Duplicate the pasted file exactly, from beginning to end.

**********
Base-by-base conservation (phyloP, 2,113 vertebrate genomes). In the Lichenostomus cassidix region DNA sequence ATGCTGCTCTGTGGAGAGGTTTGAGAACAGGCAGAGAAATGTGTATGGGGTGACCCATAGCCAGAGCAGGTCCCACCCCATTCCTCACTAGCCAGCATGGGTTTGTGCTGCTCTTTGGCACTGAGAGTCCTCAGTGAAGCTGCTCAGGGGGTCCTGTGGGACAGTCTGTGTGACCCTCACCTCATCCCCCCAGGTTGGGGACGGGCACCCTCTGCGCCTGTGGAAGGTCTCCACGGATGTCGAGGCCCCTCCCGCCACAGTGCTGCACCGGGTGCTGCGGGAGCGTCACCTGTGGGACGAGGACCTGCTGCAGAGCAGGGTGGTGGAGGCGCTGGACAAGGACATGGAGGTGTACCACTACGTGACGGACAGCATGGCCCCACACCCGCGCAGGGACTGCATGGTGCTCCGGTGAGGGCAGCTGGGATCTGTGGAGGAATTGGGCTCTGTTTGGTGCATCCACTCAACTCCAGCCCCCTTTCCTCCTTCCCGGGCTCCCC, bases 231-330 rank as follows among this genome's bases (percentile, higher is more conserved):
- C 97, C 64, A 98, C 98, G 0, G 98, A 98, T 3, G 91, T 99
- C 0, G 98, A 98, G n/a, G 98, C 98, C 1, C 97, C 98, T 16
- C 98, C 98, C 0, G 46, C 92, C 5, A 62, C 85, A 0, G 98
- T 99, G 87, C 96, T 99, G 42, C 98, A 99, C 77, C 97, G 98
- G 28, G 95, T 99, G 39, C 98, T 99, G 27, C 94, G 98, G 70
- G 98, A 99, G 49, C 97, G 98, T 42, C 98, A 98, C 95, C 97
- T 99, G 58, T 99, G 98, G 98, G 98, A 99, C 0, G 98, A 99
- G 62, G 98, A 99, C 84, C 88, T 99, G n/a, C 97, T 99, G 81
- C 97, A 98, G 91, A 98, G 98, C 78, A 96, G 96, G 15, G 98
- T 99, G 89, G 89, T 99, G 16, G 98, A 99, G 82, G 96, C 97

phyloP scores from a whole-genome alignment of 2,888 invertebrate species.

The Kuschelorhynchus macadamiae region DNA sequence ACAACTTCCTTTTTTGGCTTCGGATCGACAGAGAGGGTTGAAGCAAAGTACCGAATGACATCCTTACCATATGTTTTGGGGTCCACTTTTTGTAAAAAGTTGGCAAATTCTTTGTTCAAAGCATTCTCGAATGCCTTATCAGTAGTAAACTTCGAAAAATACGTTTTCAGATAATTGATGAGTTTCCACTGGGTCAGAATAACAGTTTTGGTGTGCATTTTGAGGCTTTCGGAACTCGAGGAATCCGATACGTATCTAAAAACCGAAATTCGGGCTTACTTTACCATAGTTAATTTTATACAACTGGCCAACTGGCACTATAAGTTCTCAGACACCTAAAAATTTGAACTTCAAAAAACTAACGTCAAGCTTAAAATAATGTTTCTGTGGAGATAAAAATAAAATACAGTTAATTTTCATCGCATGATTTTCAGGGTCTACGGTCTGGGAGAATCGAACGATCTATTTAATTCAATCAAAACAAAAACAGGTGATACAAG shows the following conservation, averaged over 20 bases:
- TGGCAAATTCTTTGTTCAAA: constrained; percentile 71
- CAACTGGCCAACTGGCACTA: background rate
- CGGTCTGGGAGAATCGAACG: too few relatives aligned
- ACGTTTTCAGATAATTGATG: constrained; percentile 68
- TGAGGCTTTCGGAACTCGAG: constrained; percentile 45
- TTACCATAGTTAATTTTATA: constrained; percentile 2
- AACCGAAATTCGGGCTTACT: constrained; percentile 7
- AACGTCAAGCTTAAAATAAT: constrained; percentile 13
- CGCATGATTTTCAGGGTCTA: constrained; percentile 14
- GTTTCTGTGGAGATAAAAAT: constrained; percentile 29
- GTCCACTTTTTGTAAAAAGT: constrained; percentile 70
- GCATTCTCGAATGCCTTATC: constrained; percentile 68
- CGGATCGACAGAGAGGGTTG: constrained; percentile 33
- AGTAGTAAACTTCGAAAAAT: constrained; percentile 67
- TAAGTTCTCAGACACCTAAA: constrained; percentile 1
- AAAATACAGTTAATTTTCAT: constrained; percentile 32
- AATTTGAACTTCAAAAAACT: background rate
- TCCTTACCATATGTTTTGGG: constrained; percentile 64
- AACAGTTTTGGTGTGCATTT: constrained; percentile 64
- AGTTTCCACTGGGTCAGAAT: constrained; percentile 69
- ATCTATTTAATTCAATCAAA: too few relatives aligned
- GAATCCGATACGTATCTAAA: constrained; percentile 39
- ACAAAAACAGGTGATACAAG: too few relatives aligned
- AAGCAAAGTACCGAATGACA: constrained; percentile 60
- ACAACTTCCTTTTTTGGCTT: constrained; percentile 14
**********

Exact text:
Base-by-base conservation (phyloP, 2,113 vertebrate genomes). In the Lichenostomus cassidix region DNA sequence ATGCTGCTCTGTGGAGAGGTTTGAGAACAGGCAGAGAAATGTGTATGGGGTGACCCATAGCCAGAGCAGGTCCCACCCCATTCCTCACTAGCCAGCATGGGTTTGTGCTGCTCTTTGGCACTGAGAGTCCTCAGTGAAGCTGCTCAGGGGGTCCTGTGGGACAGTCTGTGTGACCCTCACCTCATCCCCCCAGGTTGGGGACGGGCACCCTCTGCGCCTGTGGAAGGTCTCCACGGATGTCGAGGCCCCTCCCGCCACAGTGCTGCACCGGGTGCTGCGGGAGCGTCACCTGTGGGACGAGGACCTGCTGCAGAGCAGGGTGGTGGAGGCGCTGGACAAGGACATGGAGGTGTACCACTACGTGACGGACAGCATGGCCCCACACCCGCGCAGGGACTGCATGGTGCTCCGGTGAGGGCAGCTGGGATCTGTGGAGGAATTGGGCTCTGTTTGGTGCATCCACTCAACTCCAGCCCCCTTTCCTCCTTCCCGGGCTCCCC, bases 231-330 rank as follows among this genome's bases (percentile, higher is more conserved):
- C 97, C 64, A 98, C 98, G 0, G 98, A 98, T 3, G 91, T 99
- C 0, G 98, A 98, G n/a, G 98, C 98, C 1, C 97, C 98, T 16
- C 98, C 98, C 0, G 46, C 92, C 5, A 62, C 85, A 0, G 98
- T 99, G 87, C 96, T 99, G 42, C 98, A 99, C 77, C 97, G 98
- G 28, G 95, T 99, G 39, C 98, T 99, G 27, C 94, G 98, G 70
- G 98, A 99, G 49, C 97, G 98, T 42, C 98, A 98, C 95, C 97
- T 99, G 58, T 99, G 98, G 98, G 98, A 99, C 0, G 98, A 99
- G 62, G 98, A 99, C 84, C 88, T 99, G n/a, C 97, T 99, G 81
- C 97, A 98, G 91, A 98, G 98, C 78, A 96, G 96, G 15, G 98
- T 99, G 89, G 89, T 99, G 16, G 98, A 99, G 82, G 96, C 97

phyloP scores from a whole-genome alignment of 2,888 invertebrate species.

The Kuschelorhynchus macadamiae region DNA sequence ACAACTTCCTTTTTTGGCTTCGGATCGACAGAGAGGGTTGAAGCAAAGTACCGAATGACATCCTTACCATATGTTTTGGGGTCCACTTTTTGTAAAAAGTTGGCAAATTCTTTGTTCAAAGCATTCTCGAATGCCTTATCAGTAGTAAACTTCGAAAAATACGTTTTCAGATAATTGATGAGTTTCCACTGGGTCAGAATAACAGTTTTGGTGTGCATTTTGAGGCTTTCGGAACTCGAGGAATCCGATACGTATCTAAAAACCGAAATTCGGGCTTACTTTACCATAGTTAATTTTATACAACTGGCCAACTGGCACTATAAGTTCTCAGACACCTAAAAATTTGAACTTCAAAAAACTAACGTCAAGCTTAAAATAATGTTTCTGTGGAGATAAAAATAAAATACAGTTAATTTTCATCGCATGATTTTCAGGGTCTACGGTCTGGGAGAATCGAACGATCTATTTAATTCAATCAAAACAAAAACAGGTGATACAAG shows the following conservation, averaged over 20 bases:
- TGGCAAATTCTTTGTTCAAA: constrained; percentile 71
- CAACTGGCCAACTGGCACTA: background rate
- CGGTCTGGGAGAATCGAACG: too few relatives aligned
- ACGTTTTCAGATAATTGATG: constrained; percentile 68
- TGAGGCTTTCGGAACTCGAG: constrained; percentile 45
- TTACCATAGTTAATTTTATA: constrained; percentile 2
- AACCGAAATTCGGGCTTACT: constrained; percentile 7
- AACGTCAAGCTTAAAATAAT: constrained; percentile 13
- CGCATGATTTTCAGGGTCTA: constrained; percentile 14
- GTTTCTGTGGAGATAAAAAT: constrained; percentile 29
- GTCCACTTTTTGTAAAAAGT: constrained; percentile 70
- GCATTCTCGAATGCCTTATC: constrained; percentile 68
- CGGATCGACAGAGAGGGTTG: constrained; percentile 33
- AGTAGTAAACTTCGAAAAAT: constrained; percentile 67
- TAAGTTCTCAGACACCTAAA: constrained; percentile 1
- AAAATACAGTTAATTTTCAT: constrained; percentile 32
- AATTTGAACTTCAAAAAACT: background rate
- TCCTTACCATATGTTTTGGG: constrained; percentile 64
- AACAGTTTTGGTGTGCATTT: constrained; percentile 64
- AGTTTCCACTGGGTCAGAAT: constrained; percentile 69
- ATCTATTTAATTCAATCAAA: too few relatives aligned
- GAATCCGATACGTATCTAAA: constrained; percentile 39
- ACAAAAACAGGTGATACAAG: too few relatives aligned
- AAGCAAAGTACCGAATGACA: constrained; percentile 60
- ACAACTTCCTTTTTTGGCTT: constrained; percentile 14